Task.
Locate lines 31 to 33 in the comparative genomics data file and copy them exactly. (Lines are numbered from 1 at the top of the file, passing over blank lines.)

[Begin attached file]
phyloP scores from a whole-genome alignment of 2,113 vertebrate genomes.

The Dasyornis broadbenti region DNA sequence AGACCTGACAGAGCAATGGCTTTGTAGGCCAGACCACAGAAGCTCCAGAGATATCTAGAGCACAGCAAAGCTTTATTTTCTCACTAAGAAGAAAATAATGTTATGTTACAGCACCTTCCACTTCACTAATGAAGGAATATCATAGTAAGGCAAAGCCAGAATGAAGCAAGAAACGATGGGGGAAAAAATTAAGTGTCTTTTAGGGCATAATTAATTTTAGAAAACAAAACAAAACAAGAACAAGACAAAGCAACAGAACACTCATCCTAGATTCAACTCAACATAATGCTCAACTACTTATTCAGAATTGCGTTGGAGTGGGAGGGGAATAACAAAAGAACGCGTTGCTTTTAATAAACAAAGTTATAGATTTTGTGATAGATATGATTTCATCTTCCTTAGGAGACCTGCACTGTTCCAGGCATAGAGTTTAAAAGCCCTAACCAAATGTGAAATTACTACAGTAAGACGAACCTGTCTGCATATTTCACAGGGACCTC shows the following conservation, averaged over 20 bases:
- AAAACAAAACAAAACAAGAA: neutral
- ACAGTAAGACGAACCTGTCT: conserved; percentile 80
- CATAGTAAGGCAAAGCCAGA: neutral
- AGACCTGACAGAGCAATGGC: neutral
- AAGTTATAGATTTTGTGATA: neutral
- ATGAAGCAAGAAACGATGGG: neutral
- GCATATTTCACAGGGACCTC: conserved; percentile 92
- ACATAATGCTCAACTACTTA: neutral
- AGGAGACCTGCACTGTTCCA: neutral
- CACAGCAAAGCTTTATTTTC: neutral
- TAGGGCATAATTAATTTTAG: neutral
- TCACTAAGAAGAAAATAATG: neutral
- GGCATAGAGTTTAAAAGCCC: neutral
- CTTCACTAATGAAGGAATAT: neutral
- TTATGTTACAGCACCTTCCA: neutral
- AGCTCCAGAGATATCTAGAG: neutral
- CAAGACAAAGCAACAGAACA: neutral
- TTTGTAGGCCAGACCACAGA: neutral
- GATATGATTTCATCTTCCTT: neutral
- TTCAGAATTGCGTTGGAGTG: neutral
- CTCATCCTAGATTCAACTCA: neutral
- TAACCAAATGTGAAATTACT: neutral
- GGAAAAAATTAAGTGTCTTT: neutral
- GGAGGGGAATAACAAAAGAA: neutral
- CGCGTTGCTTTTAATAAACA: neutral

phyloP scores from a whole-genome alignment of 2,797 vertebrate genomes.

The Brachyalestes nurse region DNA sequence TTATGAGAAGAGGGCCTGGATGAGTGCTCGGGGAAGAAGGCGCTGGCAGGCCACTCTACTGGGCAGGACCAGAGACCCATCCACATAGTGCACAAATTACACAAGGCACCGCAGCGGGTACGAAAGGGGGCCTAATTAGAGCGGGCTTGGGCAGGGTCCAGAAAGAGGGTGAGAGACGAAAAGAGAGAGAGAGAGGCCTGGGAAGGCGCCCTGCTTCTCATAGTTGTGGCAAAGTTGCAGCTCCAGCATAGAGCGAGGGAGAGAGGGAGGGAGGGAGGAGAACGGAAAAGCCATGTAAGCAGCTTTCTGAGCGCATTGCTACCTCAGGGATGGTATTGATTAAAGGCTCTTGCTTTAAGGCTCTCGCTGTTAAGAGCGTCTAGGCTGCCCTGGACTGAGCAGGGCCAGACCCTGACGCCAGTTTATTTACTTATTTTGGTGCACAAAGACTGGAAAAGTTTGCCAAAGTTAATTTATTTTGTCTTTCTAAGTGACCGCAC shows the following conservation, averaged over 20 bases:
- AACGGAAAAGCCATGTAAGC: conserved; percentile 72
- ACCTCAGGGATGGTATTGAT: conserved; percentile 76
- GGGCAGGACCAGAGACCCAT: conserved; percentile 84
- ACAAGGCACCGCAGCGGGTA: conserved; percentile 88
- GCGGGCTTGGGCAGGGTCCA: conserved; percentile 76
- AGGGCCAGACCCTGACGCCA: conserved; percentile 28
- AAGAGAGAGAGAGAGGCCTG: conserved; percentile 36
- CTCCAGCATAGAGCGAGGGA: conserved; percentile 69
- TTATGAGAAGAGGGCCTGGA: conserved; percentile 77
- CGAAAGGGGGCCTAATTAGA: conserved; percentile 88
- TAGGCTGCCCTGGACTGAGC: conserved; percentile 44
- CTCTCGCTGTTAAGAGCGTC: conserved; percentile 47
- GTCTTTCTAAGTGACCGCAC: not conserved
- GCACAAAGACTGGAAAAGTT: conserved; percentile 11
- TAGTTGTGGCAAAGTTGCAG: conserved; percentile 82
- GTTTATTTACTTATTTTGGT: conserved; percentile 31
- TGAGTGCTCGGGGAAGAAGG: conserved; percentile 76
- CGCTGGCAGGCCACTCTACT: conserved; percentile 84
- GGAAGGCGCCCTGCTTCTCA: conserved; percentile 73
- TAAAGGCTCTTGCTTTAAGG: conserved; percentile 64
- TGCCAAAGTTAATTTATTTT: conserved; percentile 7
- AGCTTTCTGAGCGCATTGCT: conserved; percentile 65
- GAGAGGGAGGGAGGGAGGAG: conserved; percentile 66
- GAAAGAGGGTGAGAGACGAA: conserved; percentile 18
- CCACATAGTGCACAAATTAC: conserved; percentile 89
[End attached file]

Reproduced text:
- ACCTCAGGGATGGTATTGAT: conserved; percentile 76
- GGGCAGGACCAGAGACCCAT: conserved; percentile 84
- ACAAGGCACCGCAGCGGGTA: conserved; percentile 88